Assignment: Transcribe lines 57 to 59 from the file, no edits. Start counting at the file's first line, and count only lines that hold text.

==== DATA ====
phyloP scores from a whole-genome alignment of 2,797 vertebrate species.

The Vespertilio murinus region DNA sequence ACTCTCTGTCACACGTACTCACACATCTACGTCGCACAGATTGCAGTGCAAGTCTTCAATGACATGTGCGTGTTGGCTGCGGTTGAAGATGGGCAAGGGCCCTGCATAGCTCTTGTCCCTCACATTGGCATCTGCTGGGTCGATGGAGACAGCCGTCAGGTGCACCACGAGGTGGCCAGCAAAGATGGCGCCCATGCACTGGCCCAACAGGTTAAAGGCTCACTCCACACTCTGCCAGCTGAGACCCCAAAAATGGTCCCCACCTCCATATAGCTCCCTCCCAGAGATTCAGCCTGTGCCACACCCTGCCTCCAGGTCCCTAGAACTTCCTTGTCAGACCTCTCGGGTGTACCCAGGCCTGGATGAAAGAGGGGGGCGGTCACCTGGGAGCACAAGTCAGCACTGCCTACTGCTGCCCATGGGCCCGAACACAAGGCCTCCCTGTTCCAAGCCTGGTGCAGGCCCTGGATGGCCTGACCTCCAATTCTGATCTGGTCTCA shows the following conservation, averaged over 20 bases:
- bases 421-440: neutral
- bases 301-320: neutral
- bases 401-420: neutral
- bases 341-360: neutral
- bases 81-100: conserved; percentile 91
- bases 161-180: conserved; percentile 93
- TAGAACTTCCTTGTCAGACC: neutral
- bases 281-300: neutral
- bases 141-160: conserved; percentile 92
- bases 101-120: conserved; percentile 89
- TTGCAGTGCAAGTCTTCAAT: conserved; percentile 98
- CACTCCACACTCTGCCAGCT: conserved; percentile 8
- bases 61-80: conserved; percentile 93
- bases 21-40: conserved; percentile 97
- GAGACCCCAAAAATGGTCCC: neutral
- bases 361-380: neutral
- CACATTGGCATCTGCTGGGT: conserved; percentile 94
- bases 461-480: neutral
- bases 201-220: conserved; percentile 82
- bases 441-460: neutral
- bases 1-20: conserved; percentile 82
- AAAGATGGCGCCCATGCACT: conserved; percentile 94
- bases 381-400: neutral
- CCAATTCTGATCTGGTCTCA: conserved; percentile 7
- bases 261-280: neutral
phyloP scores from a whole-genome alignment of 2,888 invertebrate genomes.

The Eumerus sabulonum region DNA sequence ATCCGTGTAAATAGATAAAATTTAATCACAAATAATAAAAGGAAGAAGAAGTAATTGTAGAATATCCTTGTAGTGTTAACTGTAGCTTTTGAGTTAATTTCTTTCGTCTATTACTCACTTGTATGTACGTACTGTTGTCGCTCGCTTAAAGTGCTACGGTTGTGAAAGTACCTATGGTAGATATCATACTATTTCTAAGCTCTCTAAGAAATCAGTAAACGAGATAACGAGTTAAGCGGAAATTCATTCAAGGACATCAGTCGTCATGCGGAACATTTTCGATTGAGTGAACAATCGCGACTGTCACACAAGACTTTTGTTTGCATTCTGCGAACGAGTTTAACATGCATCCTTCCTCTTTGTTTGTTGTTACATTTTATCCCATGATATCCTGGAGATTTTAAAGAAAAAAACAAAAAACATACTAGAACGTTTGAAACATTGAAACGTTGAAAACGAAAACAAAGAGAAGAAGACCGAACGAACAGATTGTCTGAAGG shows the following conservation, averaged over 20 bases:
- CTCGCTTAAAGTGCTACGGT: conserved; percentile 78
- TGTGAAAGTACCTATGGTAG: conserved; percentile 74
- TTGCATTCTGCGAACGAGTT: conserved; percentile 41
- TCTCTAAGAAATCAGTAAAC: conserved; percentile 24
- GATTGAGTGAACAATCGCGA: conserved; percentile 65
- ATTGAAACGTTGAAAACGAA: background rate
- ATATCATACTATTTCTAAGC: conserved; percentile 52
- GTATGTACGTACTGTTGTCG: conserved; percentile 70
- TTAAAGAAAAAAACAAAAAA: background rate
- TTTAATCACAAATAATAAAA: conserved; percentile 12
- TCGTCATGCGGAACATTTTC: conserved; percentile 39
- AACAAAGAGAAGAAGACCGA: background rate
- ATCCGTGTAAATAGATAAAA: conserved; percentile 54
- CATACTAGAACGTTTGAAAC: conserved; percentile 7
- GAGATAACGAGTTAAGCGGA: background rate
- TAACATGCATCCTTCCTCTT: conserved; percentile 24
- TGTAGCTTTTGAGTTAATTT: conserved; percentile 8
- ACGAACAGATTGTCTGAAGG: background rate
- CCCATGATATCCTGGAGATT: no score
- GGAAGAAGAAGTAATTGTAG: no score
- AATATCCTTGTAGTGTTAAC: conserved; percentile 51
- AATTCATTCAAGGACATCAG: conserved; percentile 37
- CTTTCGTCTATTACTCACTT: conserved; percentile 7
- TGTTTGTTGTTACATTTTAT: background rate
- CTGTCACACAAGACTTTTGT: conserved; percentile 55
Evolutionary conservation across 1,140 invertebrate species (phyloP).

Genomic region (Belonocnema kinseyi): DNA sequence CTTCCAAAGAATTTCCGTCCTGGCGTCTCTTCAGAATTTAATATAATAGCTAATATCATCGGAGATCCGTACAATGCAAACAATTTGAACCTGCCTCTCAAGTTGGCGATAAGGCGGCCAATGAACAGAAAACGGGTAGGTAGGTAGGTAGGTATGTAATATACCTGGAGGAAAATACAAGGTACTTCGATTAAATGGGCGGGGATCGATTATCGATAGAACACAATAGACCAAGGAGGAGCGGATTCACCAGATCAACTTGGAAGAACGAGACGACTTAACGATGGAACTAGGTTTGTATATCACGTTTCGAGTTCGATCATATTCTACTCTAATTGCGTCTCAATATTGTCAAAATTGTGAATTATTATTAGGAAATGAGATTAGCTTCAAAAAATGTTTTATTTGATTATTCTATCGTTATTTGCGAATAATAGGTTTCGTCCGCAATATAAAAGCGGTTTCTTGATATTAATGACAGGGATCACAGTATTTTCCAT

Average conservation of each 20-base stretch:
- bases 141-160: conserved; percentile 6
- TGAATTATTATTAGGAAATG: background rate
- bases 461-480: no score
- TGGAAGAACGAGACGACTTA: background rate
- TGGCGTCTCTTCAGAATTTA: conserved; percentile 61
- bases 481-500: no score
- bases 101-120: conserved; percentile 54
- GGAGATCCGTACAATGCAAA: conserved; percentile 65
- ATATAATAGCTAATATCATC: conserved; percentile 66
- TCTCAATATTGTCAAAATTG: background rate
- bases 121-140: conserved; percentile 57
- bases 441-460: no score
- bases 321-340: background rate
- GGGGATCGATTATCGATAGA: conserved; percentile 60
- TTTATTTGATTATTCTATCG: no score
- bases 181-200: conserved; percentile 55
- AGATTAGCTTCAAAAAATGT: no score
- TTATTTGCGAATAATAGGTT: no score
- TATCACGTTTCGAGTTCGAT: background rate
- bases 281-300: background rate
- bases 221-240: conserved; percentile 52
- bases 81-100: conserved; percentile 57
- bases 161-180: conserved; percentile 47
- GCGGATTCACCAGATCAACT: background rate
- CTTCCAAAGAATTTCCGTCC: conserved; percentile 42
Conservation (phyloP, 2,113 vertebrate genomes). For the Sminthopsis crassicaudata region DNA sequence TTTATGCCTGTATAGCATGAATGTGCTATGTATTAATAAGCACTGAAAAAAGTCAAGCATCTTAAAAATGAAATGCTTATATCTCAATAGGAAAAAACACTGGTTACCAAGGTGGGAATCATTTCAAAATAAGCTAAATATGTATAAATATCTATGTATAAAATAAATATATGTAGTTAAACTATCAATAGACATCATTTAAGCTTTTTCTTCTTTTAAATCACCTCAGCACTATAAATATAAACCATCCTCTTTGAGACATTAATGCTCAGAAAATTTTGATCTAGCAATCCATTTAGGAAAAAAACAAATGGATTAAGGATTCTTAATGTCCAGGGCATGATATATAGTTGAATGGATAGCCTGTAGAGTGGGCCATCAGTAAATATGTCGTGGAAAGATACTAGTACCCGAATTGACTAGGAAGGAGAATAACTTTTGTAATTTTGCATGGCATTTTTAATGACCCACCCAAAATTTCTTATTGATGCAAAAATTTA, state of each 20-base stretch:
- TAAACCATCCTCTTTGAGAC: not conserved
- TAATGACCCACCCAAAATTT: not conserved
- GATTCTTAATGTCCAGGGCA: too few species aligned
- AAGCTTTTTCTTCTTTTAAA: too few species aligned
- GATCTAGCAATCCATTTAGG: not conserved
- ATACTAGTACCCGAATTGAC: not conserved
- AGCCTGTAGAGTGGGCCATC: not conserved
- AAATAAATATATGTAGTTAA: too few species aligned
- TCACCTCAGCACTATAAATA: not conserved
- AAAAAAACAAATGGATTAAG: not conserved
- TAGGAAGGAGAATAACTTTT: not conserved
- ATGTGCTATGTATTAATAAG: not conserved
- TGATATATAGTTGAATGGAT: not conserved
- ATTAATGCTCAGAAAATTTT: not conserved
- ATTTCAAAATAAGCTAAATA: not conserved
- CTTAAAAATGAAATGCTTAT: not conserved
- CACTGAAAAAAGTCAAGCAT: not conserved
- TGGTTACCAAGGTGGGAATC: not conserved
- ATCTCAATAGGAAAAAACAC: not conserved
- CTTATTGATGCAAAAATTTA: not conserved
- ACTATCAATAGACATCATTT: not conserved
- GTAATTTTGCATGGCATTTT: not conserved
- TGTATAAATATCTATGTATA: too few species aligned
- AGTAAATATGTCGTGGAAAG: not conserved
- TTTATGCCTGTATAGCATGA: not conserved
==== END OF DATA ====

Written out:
Average conservation of each 20-base stretch:
- bases 141-160: conserved; percentile 6
- TGAATTATTATTAGGAAATG: background rate